This report deals with everyday habits with environmental impacts in relation to the use of information and communication technology (ICT, colloquially referred to as IT).
We raise issues related to a) how environmentally promising and problematic ‘ICT-practices’ in urban everyday life can be identified and b) how the potential for such practices to be transformed through the use of ICT can be assessed, and ultimately utilized, in the context of sustainable urban development.
These issues we have addressed through reviewing case studies, reports etc. Case study examples showed how ICT is used, e.g. to streamline and inform, or to share resources, vehicles and other products.
We discussed how it might be possible, from an environmental sociology perspective, to assess when and how ICT might serve as an enabling technology that enhances or replaces previous patterns of action. We also briefly included, and discussed, phenomena defined from more general sustainability science point of view, e.g. substitution, induction and rebound effects.
An important starting point was that social structures both enable and limit specific patterns of action. The structures can only be said to exist, or be maintained, by people's actions and through their experience. Change occurs as a result of the dynamics between people's actions and the structures created by past actions. Social practices are constantly being reproduced, with additions of new elements, e g when ICT applications are put to new uses. Then patterns of social relations and systems might also change, for example in how we use energy, travel, consume or socialize during both work and leisure time.
Our review indicates that the knowledge that partners of Centre for Sustainable Communications (CESC) currently have access to, is fragmented and with a bias towards certain types of sectors, and patterns of action. Environmentally promising practices are more researched than problematic ones. Furthermore, use of ICTs for e.g. commuting and monitoring household energy use is more researched than most other patterns of action involving use of ICTs. Research on e.g. leisure and entertainment in relation to the environment is very much absent from today’s body of knowledge (as it is defined and delimited in this report).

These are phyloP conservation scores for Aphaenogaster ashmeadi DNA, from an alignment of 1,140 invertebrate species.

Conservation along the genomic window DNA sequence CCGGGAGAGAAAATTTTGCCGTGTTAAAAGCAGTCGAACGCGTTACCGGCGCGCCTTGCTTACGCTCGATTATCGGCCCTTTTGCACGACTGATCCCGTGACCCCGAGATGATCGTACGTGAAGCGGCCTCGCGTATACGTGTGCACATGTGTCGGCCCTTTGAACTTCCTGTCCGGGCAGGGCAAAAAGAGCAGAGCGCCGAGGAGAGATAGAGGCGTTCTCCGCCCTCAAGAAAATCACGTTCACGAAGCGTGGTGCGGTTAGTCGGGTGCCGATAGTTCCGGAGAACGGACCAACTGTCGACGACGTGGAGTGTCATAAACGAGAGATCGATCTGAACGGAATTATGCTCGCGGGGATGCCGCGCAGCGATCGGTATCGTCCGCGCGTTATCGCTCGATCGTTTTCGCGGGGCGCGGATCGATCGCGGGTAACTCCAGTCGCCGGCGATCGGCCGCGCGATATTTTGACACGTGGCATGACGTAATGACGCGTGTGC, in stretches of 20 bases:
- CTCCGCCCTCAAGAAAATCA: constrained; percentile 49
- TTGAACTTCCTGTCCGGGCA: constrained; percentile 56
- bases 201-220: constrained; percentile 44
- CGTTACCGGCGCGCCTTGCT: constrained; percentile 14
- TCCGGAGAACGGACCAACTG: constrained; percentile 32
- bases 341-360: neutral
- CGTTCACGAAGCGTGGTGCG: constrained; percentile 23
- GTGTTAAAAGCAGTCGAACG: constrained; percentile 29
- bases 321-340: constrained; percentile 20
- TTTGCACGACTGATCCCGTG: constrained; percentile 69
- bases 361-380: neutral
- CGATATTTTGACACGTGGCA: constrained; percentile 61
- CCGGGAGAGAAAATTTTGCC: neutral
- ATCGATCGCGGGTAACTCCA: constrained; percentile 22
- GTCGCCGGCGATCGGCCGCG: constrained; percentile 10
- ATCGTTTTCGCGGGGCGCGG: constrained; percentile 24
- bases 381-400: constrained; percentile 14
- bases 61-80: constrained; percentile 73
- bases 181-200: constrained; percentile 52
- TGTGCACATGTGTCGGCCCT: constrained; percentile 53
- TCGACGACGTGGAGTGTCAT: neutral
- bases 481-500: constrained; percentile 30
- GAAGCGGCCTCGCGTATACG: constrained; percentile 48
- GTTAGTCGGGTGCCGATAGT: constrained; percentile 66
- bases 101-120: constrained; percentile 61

As for how everyday practices might change towards increased environmental sustainability by the use of ICT, we have found the knowledge situation even more incomplete. This shows, however, that it is worthwhile for CESC researchers and partners to carry on searching and developing knowledge regarding this.
Regarding what should be viewed as more promising respectively more problematic urban patterns of action, we have to some extent illuminated this by exemplifying international environmental sociological research that is useful for discussing social practices in relation to environmental impacts. We have exemplified how this can shed light on some of the case studies we found among the CESC researchers and partners. Based on environmental sociology we discussed in what ways city dwellers with high income account for the most environmentally problematic practices. Correspondingly, we discussed how inhabitants with low income – out of necessity–account for many promising practices. In relation to this we also briefly discussed how rebound effects should be seen as related to socio-economic position.
Another kind of problematic aspect highlighted is that players responsible for introducing, trying out etc., new ICTs, seem to have a tendency to do this in own networks or among the urban middle class. This is problematic from a democratic point of view. In 2012, 1.2 million people in Sweden did very rarely, or not at all, use the internet in their homes. Detailed knowledge about this group's ICT related practices seems to be largely missing. If representatives for these groups are not represented in environmental research there is a danger that they also become less visible in public debate of environmental and ICT issues.
This means that different social positions imply different opportunities and constraints. What patterns of actions people take more or less part in is influenced by social structures, norms and regulations, the historical and the immediate context, but also by the individuals' previous experiences and knowledge. The understanding of how a change towards a more sustainable society could come about through use of ICT therefore requires knowledge of practices among the full socio-demographic range of city dwellers.
KTH Royal Institute of Technology, 2014. , 50 p.
vardagliga vanor, sociala praktiker, miljöhandlingar, handlingsmönster, livsstil och miljö, energianvändning, hållbar utveckling, hållbara städer, IT, IKT